With abortion in jeopardy, America’s minority women have most to lose

May 05, 2022 in International

JACKSON, Mississippi (AP) — If you are black or Hispanic in a conservative state that already limits access to abortions, you are far more likely than a white woman to have one.

And if the United States Supreme Court allows states to further restrict or even ban abortions, minority women who already face limited access to health care will bear the brunt of it, according to statistics analysed by The Associated Press.

The potential impact on minority women became all the more clear on Monday with the leak of a draft Supreme Court opinion suggesting the court’s conservative majority is poised to overturn the landmark 1973 decision legalising abortion.

The draft decision is not yet final but it sent shock waves through the country. Overturning the Roe v Wade decision would give states authority to decide abortion’s legality. Roughly half, largely in the South and Midwest, are likely to quickly ban abortion.

When it comes to the effect on minority women, the numbers are unambiguous. In Mississippi, people of colour comprise 44 per cent of the population but 81 per cent of women receiving abortions, according to the Kaiser Family Foundation, which tracks health statistics.

In Texas, they’re 59 per cent of the population and 74 per cent of those receiving abortions. The numbers in Alabama are 35 per cent and 69 per cent. In Louisiana, people of colour represent 42 per cent of the population, according to the state Health Department, and about 72 per cent of those receiving abortions.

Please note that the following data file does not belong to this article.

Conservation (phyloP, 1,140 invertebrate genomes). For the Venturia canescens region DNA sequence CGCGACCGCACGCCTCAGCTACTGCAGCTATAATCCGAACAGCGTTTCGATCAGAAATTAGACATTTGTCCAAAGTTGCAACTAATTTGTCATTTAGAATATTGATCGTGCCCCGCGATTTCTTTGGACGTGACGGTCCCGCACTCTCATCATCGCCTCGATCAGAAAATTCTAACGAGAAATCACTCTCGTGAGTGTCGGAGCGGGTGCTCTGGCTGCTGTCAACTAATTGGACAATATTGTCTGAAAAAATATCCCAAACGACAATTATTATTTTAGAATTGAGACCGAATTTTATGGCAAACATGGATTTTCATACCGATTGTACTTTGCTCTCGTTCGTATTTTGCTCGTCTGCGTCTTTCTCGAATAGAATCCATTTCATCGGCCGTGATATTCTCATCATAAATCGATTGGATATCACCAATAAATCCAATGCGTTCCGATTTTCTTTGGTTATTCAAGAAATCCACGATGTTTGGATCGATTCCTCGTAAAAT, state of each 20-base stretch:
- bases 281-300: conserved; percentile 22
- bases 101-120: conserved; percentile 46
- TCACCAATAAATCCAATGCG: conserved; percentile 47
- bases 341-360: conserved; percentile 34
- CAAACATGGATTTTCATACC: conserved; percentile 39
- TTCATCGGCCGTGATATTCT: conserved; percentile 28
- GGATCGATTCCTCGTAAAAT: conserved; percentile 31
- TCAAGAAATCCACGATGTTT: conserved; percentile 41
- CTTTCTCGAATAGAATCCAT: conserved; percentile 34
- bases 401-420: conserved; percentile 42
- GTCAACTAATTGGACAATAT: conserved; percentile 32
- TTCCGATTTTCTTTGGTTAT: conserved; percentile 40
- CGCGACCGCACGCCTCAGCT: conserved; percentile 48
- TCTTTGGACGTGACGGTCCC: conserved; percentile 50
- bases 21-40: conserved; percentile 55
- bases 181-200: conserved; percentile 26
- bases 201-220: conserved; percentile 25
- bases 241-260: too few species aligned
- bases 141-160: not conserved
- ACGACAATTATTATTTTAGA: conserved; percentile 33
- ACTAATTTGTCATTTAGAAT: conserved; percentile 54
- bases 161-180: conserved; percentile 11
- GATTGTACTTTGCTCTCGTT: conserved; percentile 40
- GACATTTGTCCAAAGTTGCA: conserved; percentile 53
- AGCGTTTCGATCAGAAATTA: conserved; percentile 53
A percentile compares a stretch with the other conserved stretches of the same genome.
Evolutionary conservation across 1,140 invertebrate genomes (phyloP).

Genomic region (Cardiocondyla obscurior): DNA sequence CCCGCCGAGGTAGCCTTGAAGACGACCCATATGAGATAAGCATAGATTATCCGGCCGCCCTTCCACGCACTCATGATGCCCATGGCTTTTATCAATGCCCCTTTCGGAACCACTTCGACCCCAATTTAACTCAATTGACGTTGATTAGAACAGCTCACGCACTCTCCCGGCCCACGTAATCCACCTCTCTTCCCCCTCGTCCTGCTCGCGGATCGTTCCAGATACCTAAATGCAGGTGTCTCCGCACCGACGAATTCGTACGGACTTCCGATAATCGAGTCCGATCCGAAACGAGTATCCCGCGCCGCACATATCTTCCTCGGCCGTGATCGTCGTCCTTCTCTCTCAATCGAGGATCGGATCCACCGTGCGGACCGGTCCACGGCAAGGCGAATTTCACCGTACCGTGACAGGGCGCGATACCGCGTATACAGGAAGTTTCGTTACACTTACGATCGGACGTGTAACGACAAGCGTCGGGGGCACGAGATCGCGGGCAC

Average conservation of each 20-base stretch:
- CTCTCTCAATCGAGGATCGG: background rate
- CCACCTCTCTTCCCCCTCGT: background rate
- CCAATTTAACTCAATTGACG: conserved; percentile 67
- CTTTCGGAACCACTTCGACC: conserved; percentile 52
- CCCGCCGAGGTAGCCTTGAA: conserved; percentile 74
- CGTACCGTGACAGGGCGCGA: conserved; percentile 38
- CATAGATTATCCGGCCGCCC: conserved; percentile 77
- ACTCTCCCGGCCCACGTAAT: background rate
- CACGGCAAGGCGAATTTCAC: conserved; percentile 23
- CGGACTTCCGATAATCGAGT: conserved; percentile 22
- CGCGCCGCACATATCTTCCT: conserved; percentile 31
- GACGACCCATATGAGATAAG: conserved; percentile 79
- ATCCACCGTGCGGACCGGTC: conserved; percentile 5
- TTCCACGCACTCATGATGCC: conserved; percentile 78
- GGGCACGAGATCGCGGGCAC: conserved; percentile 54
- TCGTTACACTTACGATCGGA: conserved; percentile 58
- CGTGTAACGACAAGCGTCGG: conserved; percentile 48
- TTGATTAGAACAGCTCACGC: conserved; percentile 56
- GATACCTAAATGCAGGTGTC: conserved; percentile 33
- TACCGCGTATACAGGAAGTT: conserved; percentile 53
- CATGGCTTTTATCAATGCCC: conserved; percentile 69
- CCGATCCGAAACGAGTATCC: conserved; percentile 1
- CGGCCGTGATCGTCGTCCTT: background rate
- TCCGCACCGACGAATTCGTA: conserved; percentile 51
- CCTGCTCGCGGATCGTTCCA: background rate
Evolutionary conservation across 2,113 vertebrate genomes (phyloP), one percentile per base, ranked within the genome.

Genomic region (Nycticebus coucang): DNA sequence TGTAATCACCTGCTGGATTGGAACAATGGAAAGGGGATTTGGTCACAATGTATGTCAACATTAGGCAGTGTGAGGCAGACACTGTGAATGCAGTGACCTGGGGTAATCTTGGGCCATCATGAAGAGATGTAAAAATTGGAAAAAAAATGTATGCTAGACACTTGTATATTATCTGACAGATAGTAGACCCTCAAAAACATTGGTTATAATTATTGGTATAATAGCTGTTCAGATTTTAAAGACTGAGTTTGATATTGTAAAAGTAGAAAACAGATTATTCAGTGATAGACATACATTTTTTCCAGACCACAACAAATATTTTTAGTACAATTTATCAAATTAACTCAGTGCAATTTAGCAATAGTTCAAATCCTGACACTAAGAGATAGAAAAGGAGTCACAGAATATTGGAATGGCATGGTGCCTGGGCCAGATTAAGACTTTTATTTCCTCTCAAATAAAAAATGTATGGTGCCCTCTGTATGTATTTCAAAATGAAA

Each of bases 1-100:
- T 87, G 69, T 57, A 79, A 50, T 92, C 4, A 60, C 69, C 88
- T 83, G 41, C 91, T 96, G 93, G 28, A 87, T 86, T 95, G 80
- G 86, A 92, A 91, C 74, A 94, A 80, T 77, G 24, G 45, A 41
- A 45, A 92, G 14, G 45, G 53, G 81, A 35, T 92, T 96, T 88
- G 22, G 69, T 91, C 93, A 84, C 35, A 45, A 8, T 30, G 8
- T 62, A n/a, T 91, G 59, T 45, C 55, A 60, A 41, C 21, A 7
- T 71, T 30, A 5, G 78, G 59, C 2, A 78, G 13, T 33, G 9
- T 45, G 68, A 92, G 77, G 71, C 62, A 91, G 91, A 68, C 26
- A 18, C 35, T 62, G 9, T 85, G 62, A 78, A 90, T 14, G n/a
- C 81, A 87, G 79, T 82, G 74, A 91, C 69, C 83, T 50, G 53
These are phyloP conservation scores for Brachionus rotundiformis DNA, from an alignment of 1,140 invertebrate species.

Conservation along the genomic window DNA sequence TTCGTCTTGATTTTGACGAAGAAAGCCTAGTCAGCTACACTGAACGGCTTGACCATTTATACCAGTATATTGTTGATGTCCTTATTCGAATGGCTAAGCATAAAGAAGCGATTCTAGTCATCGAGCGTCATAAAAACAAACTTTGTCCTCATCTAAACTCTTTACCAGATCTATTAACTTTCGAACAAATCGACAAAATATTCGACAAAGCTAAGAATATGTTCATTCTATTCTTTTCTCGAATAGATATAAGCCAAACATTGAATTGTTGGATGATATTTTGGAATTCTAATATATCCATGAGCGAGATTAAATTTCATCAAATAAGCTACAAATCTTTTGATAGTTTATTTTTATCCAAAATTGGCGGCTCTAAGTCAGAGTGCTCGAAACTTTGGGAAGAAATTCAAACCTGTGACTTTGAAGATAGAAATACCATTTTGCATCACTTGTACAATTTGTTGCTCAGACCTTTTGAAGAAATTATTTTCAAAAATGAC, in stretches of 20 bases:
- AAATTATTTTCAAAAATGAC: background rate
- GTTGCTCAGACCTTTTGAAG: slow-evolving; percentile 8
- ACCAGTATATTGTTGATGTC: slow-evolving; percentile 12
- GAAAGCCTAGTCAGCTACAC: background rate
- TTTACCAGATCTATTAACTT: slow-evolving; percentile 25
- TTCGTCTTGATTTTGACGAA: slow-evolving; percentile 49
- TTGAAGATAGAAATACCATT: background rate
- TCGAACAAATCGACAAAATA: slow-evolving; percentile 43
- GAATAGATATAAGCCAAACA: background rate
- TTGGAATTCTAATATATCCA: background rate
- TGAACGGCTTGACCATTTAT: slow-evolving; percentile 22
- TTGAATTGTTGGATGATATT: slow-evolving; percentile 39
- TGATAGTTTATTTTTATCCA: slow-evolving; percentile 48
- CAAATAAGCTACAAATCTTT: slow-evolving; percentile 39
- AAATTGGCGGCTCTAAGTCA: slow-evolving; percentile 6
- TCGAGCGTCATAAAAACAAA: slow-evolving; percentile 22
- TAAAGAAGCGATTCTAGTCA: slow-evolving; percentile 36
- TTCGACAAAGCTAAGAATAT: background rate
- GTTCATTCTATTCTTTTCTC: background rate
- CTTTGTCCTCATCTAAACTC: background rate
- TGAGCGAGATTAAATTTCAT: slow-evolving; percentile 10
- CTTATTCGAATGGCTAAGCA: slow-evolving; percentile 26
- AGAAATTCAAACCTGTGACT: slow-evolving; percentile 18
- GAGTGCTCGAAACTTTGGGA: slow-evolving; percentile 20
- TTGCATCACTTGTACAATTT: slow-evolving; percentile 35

“Abortion restrictions are racist,” said Cathy Torres, an organising manager with Frontera Fund, a Texas organisation that helps women pay for abortions. “They directly impact people of colour, black, brown, Indigenous people…people who are trying to make ends meet.”

Why the great disparities? Laurie Bertram Roberts, executive director of the Alabama-based Yellowhammer Fund, which provides financial support for women seeking abortion, said women of colour in states with restrictive abortion laws often have limited access to health care and a lack of choices for effective birth control. Schools often have ineffective or inadequate sex education.

If abortions are outlawed, those same women — often poor — will likely have the hardest time traveling to distant parts of the country to terminate pregnancies or raising children they might struggle to afford, said Roberts, who is black and once volunteered at Mississippi’s only abortion clinic.

“We’re talking about folks who are already marginalised,” Roberts said.